To keep a marriage fresh your spouse has to believe that you will be there for them, not looking for some juicy bit of gossip to pass along. They need to believe that you will love them through their faults and problems, not denigrate them in front of your friends. Speak well of your spouse and it will build confidence and intimacy in your relationship.
4) Surprise and improvise, not just routine
Mother’s day weekend 2002… my wife was fascinated with the new PT Cruisers that had come out. The car was a little out of our price range to buy, but not out of my price range to rent for a weekend. It was one of those presents that made her happy, made a memory for her. She would have loved a sweater or nice smelling bath products, she would have enjoyed any number of her favorite things. But every once in a while, you need to be a little surprising, and driving around in a cobalt blue PT Cruiser for the weekend was a hit. It was one of those little things that keeps it fresh and exciting along with a little wonder in the relationship.
Routine is a great thing, it is dependable, comforting, and familiar, but a little razzle dazzle is also a good thing! I love the fact that she has no idea what I will come up with for a present for her. I love the fact that she can’t guess what it will be. How do you do this? Listen. Pay attention to the little things you hear in conversations, while you are watching TV or at the mall. File those things away, and pull one out every so often and pull a surprise. This is one place that knowing your spouse’s love language can be important. Gary Chapman’s 5 Love Languages is a terrific study and helpful to know how your spouse feels love.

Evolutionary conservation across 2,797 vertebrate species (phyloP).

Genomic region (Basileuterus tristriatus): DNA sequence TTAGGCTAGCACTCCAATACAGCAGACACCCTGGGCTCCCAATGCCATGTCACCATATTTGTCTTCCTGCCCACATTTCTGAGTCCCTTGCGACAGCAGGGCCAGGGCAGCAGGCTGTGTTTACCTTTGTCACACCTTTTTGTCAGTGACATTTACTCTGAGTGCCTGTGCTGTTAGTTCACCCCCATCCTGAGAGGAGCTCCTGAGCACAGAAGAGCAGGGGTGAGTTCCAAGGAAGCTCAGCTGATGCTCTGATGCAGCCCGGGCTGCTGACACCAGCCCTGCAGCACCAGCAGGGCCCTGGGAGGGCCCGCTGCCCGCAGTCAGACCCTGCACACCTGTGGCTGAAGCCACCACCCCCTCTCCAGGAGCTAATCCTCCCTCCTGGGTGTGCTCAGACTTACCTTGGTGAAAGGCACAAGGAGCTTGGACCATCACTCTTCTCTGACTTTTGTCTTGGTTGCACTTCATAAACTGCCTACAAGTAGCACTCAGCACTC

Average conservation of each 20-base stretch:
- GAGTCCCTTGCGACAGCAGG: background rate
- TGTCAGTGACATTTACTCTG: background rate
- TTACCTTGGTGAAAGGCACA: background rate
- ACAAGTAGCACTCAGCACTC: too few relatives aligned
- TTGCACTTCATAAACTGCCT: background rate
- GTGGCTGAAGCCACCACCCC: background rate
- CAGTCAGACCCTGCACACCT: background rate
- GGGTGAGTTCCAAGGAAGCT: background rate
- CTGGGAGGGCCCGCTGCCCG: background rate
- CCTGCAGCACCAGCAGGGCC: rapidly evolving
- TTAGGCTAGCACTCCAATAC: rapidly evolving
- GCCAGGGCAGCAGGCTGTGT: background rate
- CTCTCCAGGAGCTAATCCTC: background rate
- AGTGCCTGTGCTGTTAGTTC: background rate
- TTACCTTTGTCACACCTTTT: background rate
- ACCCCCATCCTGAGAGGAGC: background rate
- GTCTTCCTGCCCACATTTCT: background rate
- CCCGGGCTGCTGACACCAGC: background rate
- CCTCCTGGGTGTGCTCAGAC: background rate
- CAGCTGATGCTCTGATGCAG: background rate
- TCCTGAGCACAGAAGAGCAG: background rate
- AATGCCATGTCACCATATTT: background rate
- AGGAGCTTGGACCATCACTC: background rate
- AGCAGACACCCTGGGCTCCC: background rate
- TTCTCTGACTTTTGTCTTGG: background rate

The point is to keep up expressions of love, in small surprising ways. Some people think that only the big things count- a weekend trip, a big diamond ring… but it is the small, spontaneous, unexpected things that keep a marriage fresh. I knew of one man who every week sent his wife flowers at work on Friday. She loved it, she loved getting them, she felt loved. We were talking about this and he was worried that he was keeping this up, but that it was growing old. So I made a simple suggestion, rather than having them delivered to her office, why don’t you take a half a day off, deliver them yourself and take her to lunch. It was a big hit, she was surprised, he was happy that she was so excited. Those kinds of things keep a relationship from losing its’ edge.
5) See beauty, not faults